Preying on Predators? 

In the wake of vigilante murders, sex-offender registries have come under fire; a Richmond man dodges a flying rock.

There was no need to call the police to report the incident, he says.

"For what? Why? Who gives a crap about sex offenders," he says. "My life has been hell because of all of this."

Leonard isn't his real name. The Richmond man, who spoke on the condition of anonymity, is one of more than 450 metro-area sex offenders whose address, picture and criminal record are posted on Virginia's online sex-offender registry.

Leonard was convicted of taking indecent liberties with children and aggravated sexual battery. But now, because of the registry, he says he's become the victim — of constant media harassment and "vigilante" attacks. Hence the recent rock incident. The two rock hurlers emerged as Leonard had pulled into his driveway.

"I feel victimized," he says, adding that the registry has become a kind of scarlet letter that's cost him his job, friends and his freedom. "I can never get a decent job," he says. "I'll always be alone."

But he's not alone in thinking that the registry might violate his freedom.

Virginia's American Civil Liberties Union chapter also opposes the registry, arguing that it is counterproductive as a deterrent to crime.

"The fact that it's so publicly accessible makes sexual offenders less likely to register," Virginia ACLU Director Kent Willis says. "If the sex offender registry ultimately drives them underground, then it's doing more harm than good."

Those listed on the registry have a hard time finding jobs and homes, Willis says, and it also makes them vulnerable to vigilante-style physical attacks.

Earlier this month, sex-offender registries came under national scrutiny after two convicted sex offenders in Maine were brutally murdered in their homes. The killer, Canadian Stephen Marshall, 20, allegedly targeted the men after finding their addresses on the state's online registry. After Marshall killed himself on a bus as police approached, authorities found the addresses of 34 sex offenders on his laptop computer.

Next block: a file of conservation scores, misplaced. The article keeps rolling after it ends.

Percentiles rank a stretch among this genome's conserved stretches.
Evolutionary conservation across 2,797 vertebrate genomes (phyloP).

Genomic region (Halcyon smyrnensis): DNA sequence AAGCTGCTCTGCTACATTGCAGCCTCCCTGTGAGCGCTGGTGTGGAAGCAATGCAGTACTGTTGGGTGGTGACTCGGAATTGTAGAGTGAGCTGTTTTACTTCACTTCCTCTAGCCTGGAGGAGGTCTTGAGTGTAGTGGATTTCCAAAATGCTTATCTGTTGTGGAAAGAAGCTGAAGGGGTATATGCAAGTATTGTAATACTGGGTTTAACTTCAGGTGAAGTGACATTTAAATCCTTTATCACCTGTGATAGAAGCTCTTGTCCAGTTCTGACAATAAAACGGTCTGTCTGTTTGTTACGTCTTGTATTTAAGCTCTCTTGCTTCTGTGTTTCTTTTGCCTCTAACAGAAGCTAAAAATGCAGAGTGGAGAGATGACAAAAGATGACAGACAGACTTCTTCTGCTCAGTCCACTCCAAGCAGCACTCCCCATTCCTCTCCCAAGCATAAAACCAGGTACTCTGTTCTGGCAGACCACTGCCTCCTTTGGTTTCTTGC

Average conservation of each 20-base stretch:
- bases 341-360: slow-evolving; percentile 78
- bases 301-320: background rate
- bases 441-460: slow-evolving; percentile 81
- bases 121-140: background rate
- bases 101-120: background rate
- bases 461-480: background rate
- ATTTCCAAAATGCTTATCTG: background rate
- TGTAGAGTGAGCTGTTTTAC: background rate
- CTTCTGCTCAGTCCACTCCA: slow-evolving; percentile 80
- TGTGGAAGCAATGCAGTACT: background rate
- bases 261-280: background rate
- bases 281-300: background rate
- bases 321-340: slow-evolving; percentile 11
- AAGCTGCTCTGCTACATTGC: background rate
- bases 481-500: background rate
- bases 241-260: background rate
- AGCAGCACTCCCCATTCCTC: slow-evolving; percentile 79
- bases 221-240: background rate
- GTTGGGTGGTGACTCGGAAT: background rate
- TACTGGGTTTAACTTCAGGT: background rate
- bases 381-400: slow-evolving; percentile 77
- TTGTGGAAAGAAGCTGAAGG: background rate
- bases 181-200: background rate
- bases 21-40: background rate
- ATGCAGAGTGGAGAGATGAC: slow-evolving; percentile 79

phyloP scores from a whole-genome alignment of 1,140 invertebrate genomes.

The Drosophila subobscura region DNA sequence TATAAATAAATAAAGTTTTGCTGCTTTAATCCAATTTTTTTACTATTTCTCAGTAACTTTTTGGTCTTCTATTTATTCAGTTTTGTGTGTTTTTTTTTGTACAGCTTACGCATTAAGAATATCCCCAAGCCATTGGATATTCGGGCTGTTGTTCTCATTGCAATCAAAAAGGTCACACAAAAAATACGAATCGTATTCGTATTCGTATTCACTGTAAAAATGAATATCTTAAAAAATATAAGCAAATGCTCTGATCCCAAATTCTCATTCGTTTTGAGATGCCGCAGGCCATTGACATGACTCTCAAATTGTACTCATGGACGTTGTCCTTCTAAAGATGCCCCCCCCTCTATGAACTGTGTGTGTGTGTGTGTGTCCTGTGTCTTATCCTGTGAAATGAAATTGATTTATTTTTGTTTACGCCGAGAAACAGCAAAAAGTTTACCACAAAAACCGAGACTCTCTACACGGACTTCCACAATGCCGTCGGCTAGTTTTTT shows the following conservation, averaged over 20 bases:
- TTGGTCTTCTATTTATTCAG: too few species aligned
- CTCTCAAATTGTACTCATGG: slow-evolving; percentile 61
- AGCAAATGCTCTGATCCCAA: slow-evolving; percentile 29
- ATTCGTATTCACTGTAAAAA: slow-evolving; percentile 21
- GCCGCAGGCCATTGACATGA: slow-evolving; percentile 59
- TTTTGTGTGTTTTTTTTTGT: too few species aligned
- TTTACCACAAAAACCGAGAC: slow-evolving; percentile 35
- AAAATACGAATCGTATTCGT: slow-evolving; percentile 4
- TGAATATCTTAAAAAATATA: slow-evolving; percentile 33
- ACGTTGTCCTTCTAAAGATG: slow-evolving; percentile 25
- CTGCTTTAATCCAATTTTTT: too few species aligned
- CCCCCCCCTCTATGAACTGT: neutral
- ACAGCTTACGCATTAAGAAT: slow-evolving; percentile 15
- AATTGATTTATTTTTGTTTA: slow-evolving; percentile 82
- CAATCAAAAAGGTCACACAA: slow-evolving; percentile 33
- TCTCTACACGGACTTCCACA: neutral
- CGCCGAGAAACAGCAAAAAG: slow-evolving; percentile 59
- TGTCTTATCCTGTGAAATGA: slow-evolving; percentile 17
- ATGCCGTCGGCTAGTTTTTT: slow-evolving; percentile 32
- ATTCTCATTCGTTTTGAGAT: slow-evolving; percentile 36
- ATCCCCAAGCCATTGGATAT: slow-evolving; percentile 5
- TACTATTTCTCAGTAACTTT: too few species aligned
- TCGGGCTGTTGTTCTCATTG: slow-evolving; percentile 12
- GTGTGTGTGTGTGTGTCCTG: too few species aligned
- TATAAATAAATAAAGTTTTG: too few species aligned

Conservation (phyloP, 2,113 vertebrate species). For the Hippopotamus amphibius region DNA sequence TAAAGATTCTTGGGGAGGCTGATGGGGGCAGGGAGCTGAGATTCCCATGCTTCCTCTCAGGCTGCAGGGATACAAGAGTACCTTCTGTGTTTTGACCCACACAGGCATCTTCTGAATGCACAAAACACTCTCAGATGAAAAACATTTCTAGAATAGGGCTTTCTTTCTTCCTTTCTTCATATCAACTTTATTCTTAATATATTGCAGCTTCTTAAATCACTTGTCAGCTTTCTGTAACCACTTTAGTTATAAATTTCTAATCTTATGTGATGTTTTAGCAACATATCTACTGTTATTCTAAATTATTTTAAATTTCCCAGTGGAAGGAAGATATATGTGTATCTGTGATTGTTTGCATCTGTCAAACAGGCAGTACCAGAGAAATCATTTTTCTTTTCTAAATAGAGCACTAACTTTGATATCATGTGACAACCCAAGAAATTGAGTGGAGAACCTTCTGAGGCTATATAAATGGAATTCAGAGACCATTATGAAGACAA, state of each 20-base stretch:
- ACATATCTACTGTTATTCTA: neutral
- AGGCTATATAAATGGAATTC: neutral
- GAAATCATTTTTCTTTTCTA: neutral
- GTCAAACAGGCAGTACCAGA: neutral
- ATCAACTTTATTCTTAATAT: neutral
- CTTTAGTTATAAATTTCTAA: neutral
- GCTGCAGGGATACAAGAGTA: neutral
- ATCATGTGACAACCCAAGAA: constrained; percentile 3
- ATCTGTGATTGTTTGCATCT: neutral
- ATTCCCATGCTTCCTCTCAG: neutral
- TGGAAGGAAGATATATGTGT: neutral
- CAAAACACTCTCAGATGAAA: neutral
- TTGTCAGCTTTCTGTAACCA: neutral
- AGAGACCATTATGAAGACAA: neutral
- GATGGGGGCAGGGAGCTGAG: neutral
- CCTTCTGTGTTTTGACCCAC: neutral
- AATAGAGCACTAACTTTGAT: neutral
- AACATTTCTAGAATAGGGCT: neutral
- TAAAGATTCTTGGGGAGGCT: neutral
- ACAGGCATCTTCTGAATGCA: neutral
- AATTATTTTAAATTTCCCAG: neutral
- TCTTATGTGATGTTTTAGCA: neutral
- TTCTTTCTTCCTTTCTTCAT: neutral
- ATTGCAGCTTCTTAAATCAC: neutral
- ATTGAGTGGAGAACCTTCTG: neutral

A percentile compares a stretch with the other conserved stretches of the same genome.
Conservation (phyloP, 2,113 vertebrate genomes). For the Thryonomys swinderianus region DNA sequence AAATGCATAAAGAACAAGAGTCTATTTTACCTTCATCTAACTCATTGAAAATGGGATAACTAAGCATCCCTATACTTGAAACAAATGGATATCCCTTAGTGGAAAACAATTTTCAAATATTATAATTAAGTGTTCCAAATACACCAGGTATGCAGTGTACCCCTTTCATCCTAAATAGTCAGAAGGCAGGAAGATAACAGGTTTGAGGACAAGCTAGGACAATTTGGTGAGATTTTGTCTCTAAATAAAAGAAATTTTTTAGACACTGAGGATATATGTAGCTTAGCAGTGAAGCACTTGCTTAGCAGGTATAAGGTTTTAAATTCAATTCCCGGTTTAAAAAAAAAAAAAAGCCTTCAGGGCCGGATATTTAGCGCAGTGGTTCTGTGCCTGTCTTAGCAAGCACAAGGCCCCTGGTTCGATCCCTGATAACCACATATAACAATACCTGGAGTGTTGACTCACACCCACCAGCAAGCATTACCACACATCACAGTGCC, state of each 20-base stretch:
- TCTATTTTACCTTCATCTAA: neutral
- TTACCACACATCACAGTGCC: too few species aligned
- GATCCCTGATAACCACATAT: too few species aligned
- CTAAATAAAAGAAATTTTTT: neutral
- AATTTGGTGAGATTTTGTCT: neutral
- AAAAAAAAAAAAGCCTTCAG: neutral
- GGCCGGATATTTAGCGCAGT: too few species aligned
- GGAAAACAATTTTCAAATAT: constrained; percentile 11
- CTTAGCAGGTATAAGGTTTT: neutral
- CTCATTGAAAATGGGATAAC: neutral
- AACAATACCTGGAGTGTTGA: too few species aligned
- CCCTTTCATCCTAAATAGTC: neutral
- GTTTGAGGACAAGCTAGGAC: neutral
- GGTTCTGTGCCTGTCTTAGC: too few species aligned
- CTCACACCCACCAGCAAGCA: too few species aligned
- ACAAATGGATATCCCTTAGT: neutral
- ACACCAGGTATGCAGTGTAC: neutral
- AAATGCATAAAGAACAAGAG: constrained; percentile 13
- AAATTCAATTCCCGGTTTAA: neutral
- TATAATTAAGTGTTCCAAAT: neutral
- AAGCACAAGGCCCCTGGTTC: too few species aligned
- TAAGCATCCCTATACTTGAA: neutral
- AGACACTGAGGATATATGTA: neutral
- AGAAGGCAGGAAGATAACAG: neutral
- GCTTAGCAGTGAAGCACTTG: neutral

The murders, however, didn't fuel a national call to rethink sex registries. And last week, Virginia Gov. Tim Kaine signed legislation that would increase public exposure of sex offenders and more closely monitor their activities and whereabouts. Joined by Attorney General Robert McDonnell, the governor signed a new law creating the Office of Sexually Violent Predator Services to monitor offenders and update the online registry to ensure that all offenders have pictures and addresses posted.

Legislation also increased sentences for sex offenders, including a mandatory 25 years to life for a first offense of rape, forcible sodomy and other sexual acts against a child younger than 13. Second-time offenders receive mandatory life sentences.

"These new tools will help our police and prosecutors track, treat and punish those who pose a threat to our children," Kaine says.

Willis says getting tough on sex offenders makes good political sound bites, but it often leads to bad public policy.

"The problem with it is most of the laws dealing with sex offenders are largely based on fear and political answers unsubstantiated by research," he says.

Since the sex offender Web site was launched Dec. 29, 1998, Willis says the Virginia ACLU has received calls from people complaining that they have been exposed to harassment at home and in the workplace. Since its launch, the Web site has logged more than 71 million hits.

"When you are convicted of a crime you lose some civil liberties," McDonnell says of the registry. "That's just one of the risks people take when they break the law."

Leonard still calls the registry hypocritical.

"It's a quick fix — a politician's trick," he says. "I think it's good that people know who's living in their neighborhood, but it's hypocritically applied."

Leonard says he'd like other criminals to get similar treatment.

"I'd like to know about the drunk driver who runs through bus stops," he says. "If you are going to put sex offenders on there, why not put the drug offenders down the street. ... If you're going to do it for one, you've got to do it for all."

The governor's legislation will not take effect until July. Leonard, however, says politicians have simply slapped a Band-Aid on a greater problem.

"I'm not a monster," Leonard says. S


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